James Madison Papers
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To James Madison from William Short, 17 November 1789

From William Short

Paris Nov. 17. 1789

Dear sir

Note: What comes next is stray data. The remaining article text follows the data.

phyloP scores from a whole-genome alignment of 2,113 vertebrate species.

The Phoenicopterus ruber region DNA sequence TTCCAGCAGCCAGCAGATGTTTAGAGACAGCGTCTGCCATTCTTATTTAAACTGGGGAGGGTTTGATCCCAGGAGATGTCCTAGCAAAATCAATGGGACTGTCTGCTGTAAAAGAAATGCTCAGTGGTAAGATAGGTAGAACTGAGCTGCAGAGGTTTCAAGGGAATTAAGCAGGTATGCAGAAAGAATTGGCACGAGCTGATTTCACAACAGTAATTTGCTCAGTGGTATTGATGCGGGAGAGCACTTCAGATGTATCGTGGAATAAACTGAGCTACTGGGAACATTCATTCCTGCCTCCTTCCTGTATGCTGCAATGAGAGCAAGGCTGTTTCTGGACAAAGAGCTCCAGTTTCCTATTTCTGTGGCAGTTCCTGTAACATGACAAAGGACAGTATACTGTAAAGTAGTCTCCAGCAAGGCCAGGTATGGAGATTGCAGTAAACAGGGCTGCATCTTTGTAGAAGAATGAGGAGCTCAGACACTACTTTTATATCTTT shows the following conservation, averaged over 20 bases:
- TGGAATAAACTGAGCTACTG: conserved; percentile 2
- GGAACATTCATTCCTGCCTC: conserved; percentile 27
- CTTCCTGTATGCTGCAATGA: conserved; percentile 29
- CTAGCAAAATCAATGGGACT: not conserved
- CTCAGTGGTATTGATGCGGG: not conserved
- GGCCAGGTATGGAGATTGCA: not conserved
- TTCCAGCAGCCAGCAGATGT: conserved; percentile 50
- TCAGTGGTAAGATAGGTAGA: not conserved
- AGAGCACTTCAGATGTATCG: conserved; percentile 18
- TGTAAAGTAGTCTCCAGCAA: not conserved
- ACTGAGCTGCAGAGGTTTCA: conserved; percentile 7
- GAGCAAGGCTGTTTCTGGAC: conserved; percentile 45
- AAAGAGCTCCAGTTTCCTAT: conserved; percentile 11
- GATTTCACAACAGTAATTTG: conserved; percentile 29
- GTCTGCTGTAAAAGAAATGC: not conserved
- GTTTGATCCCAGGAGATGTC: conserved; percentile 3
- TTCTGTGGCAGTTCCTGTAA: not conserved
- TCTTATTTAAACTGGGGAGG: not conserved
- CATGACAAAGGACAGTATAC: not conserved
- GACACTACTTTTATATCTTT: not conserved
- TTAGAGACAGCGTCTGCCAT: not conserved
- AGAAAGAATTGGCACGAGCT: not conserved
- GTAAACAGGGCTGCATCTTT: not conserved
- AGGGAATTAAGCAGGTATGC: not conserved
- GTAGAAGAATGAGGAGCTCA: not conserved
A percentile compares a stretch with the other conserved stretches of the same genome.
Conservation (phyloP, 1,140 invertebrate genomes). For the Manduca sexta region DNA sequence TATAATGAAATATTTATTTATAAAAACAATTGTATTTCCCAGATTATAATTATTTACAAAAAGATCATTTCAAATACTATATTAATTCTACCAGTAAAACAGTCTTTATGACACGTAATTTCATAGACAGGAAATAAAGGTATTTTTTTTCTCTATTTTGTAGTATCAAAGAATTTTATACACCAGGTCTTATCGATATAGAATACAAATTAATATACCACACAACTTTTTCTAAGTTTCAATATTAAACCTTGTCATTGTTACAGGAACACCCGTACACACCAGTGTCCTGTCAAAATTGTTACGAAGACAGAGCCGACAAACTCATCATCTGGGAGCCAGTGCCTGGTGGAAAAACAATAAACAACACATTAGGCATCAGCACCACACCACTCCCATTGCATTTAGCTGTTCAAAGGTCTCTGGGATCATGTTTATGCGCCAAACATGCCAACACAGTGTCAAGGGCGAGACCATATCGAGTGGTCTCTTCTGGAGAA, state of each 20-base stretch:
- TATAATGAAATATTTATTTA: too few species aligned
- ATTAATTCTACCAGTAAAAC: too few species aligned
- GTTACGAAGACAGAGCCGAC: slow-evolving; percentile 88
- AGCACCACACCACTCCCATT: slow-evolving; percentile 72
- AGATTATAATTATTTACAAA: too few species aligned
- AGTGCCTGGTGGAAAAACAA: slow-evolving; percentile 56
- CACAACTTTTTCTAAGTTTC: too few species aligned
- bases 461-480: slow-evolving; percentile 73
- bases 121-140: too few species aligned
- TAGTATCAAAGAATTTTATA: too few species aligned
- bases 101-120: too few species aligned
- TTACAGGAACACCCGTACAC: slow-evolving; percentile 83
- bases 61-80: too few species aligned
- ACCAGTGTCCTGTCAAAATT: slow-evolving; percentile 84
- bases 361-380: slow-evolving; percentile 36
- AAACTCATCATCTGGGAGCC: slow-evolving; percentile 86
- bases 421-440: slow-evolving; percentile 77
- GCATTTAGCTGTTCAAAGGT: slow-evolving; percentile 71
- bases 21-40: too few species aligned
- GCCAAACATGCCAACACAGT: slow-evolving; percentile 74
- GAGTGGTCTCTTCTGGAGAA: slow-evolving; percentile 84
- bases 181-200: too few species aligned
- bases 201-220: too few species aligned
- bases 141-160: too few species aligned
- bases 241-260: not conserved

I recieved some time ago by Mr. James the letter of introduction you had given him for me. I hope I need not tell you how readily I am disposed at all times to do whatever may be agreeable to you—& particularly with how much pleasure I should have rendered any services in my power to Mr. James, had he remained here—the confusion & disorder which prevailed in Paris during the few days of his stay induced him to leave it for London—since that I have not heard of him—the disorder of those days was occasioned by the desire to bring the King & Royal family to Paris—that event having taken place has since left us undisturbed except in one instance, where a mob rose & killed a baker under pretence of his concealing bread. These riots as well as those wch: preceded them were occasioned probably by those who wished to carry certain measures by frightening those from whom opposition might be expected—the scarcity of bread renders the people of an humour proper for being thus used—it is suspected therefore & with some reason that measures are frequently taken by the designing for rendering bread scarce in order to exasperate the people—they are made to believe that this scarcity is occasioned by the Clergy & noblesse—& of course are disposed to proceed with such violence against those two orders, that they are glad to capitulate for the security of their persons in abandoning the rest—these means are not the most warrantable, but the end which has been & will be produced by them is beyond all calculation. This Kingdom is not only to be governed in future by equal laws made by representatives legally chosen, but all the hereditary & dignified orders are abolished—& the nation from being the most corrupted & ill-governed in Europe finds itself now in a situation to undertake the work of a constitution, ab ovo. That situation together with the mass of information existing in the national assembly give every reason to hope that the constitution about to be made will be the best that any nation in Europe has enjoyed. I take it for granted that you have always seen the proceedings of this assembly which have been regularly sent to Mr. Jay. After their translation to Paris it was apprehended the provinces would reclaim against their staying in the capital where it was apprehended their deliberations would be too much under the influence of the people of Paris—the event has turned out otherwise; & most of the provinces have sent addresses of congratulation & adhesion. The privileged orders of the clergy & noblesse seemed to have given up resistance—but a decree of the assembly some days ago having tended to the suppression of the Parliaments also, two of these courts have shewn a disposition to excite opposition—the Parliament of Rouen was the first—the King immediately denounced them to the assembly, who afterwards withdrew the prosecution they had begun, the Parliament sending its excuse & the King interceding for them—whilst this was performing the Parliament of Metz made a decree of resistance still more formal under pretence of the King not being free. The King denounced their decree to the assembly, & the day before yesterday it was resolved that the members of the Parliament who had signed the decree shd. be called to the bar of the house—it is to be observed that these Parliaments are unsupported by the people whilst they declare resistance to the King & national assembly; of course nothing is to be apprehended from them & particularly as the Parliament of Paris have shewn the most implicit submission to the decree. On the whole it is not difficult to decide that the political revolution will go on with little opposition—as to that of their finances you must judge of their situation from the memorial of the Minister which will be inclosed to Mr. Jay. For my part I fear they will be long unsettled notwithstanding the immense resources of the country.